Today, the Riksbank is responsible for issuing banknotes and coins, while all electronic money is created by commercial banks when they make loans. As long as they have some capital, they can create as much new digital money as they please, so long as there is someone willing to go into debt to borrow it. In 1904, the Riksbank was given the exclusive right to issue banknotes and coins, but the law has not been updated to also cover the digital money today created by commercial banks, which makes up more than 95% of the money in circulation.
The solution to get out of today’s Catch-22 is, according to us in Positiva Pengar, that the Riksbank takes back from commercial banks the right to create digital money. For this to be possible, we must introduce something called “full reserve banking”, that is, banks can only lend money they actually have, they are not allowed to create new money through lending. Some researchers at the IMF (and others) have analysed this, and they concluded that such a system would be far more stable than the current system. It is also something that Martin Wolf, the Economics Editor of the UK’s Financial Times, recently clearly advocated.
If this system is implemented, the Riksbank can create debt-free digital money that the state can invest into the economy. All of a sudden, we get a tool for stimulating the economy without having to take on more debt, so we have escaped the catch 22!
The profits of creating money, the seigniorage, will then benefit the entire population. Creating digital money would be a profitable business for the state, since the cost of creating it is almost zero, so new money would be pure profit. This money could be used to repay existing debt; it could be invested in renewable energy; it could be used to reduce taxes, etc. What to do with this “free money” becomes a political decision. Obviously, the body that decides how much money to create must be independent in some way, to minimize the risk that the system is abused and that too much money is created.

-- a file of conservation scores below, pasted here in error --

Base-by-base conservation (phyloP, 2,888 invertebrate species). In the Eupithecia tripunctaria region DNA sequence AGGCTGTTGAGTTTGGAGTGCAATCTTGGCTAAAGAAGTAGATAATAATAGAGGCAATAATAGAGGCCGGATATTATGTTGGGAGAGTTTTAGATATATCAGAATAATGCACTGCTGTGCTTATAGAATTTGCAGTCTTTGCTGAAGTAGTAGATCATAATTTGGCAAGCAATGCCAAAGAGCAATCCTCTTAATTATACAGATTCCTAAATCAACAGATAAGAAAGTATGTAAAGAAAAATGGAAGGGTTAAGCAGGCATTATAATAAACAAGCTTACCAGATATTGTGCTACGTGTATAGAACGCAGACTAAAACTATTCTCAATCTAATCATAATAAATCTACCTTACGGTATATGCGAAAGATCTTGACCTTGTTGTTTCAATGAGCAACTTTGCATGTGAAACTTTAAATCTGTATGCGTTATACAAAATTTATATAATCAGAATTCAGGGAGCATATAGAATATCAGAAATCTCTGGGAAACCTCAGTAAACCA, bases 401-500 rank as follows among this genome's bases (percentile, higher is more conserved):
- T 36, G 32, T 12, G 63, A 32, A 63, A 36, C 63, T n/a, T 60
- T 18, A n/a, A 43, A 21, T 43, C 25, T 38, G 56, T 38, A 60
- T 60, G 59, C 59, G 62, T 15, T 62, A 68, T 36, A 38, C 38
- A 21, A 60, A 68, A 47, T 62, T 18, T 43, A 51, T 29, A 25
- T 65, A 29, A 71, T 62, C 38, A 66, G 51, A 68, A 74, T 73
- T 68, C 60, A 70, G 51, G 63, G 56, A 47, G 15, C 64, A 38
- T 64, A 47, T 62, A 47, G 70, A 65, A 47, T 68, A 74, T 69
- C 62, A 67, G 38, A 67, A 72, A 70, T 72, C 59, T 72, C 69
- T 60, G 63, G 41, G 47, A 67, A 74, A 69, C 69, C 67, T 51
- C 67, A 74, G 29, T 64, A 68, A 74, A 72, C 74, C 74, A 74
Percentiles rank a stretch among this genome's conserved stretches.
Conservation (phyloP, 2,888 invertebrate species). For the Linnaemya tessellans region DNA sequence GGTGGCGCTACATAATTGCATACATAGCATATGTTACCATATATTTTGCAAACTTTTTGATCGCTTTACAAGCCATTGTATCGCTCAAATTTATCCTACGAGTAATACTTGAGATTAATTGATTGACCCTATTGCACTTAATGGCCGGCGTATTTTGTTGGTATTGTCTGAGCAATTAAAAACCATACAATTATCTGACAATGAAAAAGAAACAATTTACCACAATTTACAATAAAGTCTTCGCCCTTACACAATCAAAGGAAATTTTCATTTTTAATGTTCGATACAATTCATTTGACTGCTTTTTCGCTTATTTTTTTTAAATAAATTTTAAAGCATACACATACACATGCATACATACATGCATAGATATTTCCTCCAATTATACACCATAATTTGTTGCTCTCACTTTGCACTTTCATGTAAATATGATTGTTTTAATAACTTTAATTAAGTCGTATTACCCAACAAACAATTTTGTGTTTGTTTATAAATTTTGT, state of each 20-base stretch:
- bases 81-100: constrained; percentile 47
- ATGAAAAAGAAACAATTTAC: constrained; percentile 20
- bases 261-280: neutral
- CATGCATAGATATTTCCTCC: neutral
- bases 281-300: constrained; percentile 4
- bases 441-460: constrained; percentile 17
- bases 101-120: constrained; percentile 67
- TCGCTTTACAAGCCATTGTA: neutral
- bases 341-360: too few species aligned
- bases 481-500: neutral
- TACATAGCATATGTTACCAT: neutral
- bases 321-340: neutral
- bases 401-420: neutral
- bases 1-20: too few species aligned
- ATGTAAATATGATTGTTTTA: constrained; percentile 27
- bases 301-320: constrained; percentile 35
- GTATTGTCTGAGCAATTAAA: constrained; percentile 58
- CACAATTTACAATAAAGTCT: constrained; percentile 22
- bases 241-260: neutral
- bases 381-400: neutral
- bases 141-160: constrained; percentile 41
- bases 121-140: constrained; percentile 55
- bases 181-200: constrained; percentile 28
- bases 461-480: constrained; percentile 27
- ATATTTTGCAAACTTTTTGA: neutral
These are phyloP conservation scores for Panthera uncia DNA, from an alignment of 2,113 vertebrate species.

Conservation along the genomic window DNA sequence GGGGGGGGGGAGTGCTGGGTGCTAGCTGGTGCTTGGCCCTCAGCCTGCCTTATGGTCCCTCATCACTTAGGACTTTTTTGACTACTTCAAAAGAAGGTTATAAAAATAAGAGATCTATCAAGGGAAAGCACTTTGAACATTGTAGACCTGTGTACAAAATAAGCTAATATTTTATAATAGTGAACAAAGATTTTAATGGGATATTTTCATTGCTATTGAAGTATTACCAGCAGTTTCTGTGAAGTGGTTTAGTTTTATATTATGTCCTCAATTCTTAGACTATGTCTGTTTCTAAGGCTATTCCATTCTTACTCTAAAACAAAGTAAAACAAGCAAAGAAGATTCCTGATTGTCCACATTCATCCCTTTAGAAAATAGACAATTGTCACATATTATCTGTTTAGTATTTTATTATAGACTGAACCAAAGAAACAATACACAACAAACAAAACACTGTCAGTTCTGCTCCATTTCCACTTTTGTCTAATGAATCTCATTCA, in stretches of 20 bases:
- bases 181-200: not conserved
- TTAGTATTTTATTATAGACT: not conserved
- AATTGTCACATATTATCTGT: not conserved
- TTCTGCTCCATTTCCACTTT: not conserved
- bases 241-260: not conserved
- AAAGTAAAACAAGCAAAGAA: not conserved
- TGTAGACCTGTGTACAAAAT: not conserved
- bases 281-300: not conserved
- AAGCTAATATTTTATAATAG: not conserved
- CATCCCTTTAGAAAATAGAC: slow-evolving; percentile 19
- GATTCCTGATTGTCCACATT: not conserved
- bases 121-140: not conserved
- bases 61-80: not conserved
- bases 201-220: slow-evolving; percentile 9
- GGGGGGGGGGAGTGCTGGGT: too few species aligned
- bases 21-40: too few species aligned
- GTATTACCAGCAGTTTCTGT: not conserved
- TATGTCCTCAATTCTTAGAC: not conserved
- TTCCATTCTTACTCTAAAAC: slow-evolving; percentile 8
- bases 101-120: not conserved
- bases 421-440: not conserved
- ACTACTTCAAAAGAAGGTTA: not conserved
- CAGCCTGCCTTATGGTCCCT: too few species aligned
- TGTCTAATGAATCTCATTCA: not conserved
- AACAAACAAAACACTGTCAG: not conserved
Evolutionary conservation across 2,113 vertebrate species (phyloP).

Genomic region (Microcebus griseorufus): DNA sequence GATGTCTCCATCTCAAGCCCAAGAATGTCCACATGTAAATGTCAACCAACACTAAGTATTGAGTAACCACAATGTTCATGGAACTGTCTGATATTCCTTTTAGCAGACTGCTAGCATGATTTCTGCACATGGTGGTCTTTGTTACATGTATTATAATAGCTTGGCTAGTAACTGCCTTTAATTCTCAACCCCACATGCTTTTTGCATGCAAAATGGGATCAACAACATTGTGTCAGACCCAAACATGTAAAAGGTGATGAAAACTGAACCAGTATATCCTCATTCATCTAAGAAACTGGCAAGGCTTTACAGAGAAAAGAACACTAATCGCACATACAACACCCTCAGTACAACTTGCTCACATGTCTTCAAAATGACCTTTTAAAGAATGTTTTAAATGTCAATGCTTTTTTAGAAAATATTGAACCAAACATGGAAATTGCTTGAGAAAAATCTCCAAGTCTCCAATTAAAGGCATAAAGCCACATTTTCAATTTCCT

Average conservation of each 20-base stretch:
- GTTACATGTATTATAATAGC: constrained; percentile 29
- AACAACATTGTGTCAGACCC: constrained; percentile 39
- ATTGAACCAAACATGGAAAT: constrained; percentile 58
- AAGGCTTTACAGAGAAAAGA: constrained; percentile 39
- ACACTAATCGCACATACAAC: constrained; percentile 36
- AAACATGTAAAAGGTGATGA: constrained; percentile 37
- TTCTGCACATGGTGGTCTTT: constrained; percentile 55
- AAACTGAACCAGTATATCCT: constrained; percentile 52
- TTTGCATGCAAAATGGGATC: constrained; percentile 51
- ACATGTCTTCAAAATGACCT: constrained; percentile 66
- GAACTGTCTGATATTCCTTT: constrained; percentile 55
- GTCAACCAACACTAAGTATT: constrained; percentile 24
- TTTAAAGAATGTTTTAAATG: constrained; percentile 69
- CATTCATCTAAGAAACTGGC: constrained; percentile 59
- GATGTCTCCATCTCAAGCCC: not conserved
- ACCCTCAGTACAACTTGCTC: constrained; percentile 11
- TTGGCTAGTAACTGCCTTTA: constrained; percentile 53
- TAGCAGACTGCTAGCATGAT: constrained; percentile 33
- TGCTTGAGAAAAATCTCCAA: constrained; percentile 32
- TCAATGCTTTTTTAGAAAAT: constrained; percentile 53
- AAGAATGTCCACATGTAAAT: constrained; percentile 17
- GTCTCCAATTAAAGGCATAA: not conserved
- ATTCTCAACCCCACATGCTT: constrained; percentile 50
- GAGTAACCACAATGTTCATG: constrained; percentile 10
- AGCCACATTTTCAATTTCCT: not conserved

So, we have found a way to free ourselves from the current unstable system that requires perpetual exponential growth, which is mathematically impossible and which threatens our planet. If we want the economy to grow, we can create new debt-free money, but it is no longer a necessity in the same way as in the current debt-based economy. How much the economy should be stimulated becomes a political question; right-wing parties will probably want more stimulus so that we have a growing economy where we can consume more and more, while left-wing parties and green parties might want less stimulation so that we can instead work fewer hours, for example.
No matter what the future looks like; how much more resources we can collect from nature, how much we want to work, how high unemployment we consider to be reasonable, if we want a growing economy or not, we have with this new system the power in our own hands! We have a weapon that we can use to stimulate the economy if we want, to make the necessary investments and to create new jobs – or, perhaps we choose not to do so and instead create a sustainable society. This is a political decision, but with this system we have at least escaped the current catch 22, we can stimulate the economy without increasing debt. We at Positiva Pengar think it’s time to begin discussing this proposal seriously!